The restaurant, decorated with the same Amish crib quilts for decades, seems suspended in aged balsamic. As more establishments came to be like Nora, with its “grilled Amish pork chop, with sunchoke puree, carrots, asparagus, Swiss chard, elderflower jus,” the restaurant lost its distinctiveness.
Foodies flock to the latest place that’s drunk with buzz. And Nora’s prices are vertiginous — $38 entrees, $14 gin and tonic (with nasturtium garnish), $14 desserts — which will happen when the owner insists on running a strictly certified organic business. She shells out $200 for a case of organic lemons, while other restaurants spend less than a quarter of that for conventional ones.
Critics have not been kind. In 2010, The Washington Post’s Tom Sietsema gave Nora one-and-a-half stars, writing that “never have so many enhancements delivered so little flavor.” Former Post restaurant critic Phyllis Richman is no fan. “I think she gives herself more credit than I think she deserves for being the only and the original,” says Richman, who recalls Pouillon instructing her on when she should review the restaurant. “She has good intentions, and started with good ideas and good food, and her personality got in the way of that.”
For all Pouillon’s commitment to organic food, it may pale compared with her personal story. She is insistently candid. For the book cover, she wanted a seemingly nude photo of herself posed with a Vitamix blender. Her publisher nixed it. (She is in great shape, exercising daily. “It’s work to stay beautiful,” she says.) Her forthright nature, which can wilt staff, even friends, can be as refreshing as her gin and tonics. Her editor cut out some personal revelations, Pouillon says, and toned down others, “because Americans are just not ready for this.”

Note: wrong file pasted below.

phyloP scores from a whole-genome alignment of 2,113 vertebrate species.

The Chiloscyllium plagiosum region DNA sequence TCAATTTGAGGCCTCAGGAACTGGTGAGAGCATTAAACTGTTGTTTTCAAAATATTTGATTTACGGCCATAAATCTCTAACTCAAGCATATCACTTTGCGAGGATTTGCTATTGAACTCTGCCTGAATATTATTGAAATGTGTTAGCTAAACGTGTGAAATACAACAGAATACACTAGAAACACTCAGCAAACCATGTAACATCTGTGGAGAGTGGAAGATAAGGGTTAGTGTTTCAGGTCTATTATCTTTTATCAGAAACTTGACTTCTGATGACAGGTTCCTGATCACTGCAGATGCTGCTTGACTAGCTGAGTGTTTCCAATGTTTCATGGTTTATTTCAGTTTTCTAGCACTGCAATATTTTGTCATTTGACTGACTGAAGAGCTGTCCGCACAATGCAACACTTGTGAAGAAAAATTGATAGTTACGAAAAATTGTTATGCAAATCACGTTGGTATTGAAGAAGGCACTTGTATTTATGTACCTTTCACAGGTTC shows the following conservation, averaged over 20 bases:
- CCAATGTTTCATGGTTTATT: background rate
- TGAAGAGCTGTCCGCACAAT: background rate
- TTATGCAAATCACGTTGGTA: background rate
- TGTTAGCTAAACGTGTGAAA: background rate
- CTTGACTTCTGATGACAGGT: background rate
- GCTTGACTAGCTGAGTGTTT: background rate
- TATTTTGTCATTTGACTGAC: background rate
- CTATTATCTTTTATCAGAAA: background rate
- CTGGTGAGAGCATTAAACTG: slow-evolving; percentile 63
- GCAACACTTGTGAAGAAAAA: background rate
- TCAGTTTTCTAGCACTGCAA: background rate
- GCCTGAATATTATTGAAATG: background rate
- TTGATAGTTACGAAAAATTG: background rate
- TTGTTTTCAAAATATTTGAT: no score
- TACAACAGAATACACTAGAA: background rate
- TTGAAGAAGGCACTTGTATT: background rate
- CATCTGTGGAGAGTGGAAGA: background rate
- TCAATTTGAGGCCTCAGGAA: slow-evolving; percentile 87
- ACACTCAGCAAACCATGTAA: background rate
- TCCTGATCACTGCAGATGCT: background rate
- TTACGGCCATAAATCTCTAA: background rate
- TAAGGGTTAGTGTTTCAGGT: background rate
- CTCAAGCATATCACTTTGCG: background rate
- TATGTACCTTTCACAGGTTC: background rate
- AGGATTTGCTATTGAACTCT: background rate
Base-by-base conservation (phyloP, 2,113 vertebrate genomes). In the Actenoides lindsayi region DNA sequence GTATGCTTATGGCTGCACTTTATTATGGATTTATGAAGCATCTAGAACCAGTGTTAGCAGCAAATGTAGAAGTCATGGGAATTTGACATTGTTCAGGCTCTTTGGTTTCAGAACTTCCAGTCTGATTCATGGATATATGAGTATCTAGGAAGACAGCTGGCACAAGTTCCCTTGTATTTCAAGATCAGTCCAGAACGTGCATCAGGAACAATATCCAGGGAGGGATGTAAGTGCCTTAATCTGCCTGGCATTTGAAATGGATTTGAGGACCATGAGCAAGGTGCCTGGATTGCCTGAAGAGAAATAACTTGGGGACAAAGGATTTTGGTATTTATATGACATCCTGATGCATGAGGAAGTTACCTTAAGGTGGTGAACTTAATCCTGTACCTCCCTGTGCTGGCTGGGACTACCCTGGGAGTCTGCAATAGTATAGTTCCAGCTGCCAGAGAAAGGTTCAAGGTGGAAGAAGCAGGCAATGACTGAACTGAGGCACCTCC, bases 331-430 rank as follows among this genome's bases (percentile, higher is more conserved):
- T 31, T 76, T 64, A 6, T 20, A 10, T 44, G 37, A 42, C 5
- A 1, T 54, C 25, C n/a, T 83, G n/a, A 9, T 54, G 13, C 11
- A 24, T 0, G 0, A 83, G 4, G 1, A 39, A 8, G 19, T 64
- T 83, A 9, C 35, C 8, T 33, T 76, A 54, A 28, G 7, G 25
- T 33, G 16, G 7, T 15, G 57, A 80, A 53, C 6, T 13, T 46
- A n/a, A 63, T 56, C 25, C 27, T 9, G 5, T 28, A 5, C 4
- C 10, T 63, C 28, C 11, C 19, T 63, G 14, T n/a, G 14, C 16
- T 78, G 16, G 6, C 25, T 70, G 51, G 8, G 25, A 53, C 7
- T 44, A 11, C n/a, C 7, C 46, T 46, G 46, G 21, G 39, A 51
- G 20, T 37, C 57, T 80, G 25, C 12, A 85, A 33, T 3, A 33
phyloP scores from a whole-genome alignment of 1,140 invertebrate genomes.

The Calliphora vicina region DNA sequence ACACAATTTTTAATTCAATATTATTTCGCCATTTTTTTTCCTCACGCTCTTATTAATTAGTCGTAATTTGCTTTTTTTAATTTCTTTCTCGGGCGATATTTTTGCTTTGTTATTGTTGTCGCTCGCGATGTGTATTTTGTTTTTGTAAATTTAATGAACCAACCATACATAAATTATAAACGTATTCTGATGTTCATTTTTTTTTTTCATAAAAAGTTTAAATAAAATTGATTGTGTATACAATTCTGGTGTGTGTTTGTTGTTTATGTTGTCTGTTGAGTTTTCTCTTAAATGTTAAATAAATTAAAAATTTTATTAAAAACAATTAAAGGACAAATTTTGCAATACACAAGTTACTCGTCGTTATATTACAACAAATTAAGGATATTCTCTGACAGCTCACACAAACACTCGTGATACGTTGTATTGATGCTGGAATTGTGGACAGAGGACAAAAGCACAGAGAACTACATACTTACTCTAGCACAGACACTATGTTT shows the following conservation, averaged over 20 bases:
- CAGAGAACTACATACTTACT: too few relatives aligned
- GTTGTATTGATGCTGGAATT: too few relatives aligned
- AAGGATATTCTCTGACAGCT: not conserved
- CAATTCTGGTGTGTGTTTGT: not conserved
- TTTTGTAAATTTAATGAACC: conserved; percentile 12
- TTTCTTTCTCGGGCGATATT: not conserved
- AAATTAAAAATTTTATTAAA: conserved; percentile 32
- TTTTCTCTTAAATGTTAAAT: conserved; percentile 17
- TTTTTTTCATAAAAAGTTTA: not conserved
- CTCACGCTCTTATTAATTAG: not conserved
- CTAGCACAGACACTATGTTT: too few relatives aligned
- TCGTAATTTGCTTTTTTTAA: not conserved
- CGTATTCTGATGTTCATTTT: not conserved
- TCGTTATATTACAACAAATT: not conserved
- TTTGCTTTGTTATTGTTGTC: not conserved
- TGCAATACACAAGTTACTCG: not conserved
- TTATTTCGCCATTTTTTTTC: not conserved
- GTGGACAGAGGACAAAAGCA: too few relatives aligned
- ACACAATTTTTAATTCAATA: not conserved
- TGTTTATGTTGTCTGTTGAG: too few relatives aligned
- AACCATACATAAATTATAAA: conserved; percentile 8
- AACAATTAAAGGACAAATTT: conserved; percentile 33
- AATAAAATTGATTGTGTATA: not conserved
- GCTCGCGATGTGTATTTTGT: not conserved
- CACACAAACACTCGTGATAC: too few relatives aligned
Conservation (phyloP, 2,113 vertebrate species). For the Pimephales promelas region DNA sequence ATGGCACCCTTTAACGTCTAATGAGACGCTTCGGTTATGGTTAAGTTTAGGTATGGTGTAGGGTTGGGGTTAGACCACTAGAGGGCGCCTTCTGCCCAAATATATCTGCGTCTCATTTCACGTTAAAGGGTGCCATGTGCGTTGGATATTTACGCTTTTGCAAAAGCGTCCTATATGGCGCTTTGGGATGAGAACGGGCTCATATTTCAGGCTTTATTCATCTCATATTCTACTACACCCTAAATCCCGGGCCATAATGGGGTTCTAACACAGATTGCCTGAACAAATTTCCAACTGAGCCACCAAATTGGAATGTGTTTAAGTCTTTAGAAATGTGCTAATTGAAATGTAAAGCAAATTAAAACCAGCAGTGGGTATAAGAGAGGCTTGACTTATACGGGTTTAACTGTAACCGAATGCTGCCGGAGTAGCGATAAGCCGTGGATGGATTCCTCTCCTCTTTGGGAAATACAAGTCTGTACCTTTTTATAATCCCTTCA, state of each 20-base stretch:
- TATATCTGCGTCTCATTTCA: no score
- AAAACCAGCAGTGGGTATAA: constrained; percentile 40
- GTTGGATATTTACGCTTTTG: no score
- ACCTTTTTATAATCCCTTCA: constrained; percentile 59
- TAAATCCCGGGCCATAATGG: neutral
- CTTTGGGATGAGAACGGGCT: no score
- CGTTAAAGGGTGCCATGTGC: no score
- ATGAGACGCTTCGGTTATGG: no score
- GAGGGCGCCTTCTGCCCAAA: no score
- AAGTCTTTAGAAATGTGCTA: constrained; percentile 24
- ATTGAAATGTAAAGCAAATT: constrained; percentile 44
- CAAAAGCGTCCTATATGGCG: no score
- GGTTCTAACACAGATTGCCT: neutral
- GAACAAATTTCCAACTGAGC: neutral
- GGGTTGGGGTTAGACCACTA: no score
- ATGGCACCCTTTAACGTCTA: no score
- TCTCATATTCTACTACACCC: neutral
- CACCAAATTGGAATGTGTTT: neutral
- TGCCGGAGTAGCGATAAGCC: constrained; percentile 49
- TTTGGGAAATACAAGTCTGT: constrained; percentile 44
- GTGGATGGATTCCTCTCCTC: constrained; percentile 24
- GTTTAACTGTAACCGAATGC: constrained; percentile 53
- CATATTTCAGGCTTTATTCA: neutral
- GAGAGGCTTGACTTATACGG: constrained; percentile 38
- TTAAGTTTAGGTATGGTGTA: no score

She was born Nora Aschenbrenner, a child of World War II, in a family that was more aristocratic in behavior than in wealth. In her memoir, Pouillon writes, “Although the war ended when I was just eighteen months old, I am surprised by how much I remember.” Nora, her mother and her sisters lived in a tiny town in the Tyrol, hiding Jewish friends. Her father, based in Vienna, made safety glass used by the military and visited when he could.
Her father was partial to healthy food and to affairs, both of which would become leitmotifs in Pouillon’s adulthood. At 21, she married Frenchman Pierre Pouillon, 17 years her senior and already demonstrating serious cad potential, as he was married when they started courting.
The couple moved to Washington, where he worked as a radio broadcaster at Voice of America, while Pouillon was aghast to find the supermarkets filled with products lacking in quality, nutrition or, for that matter, flavor. There were icebergs of iceberg lettuce — Pouillon shudders at the thought — but otherwise minimal produce. The bread, named Wonder, inspired none.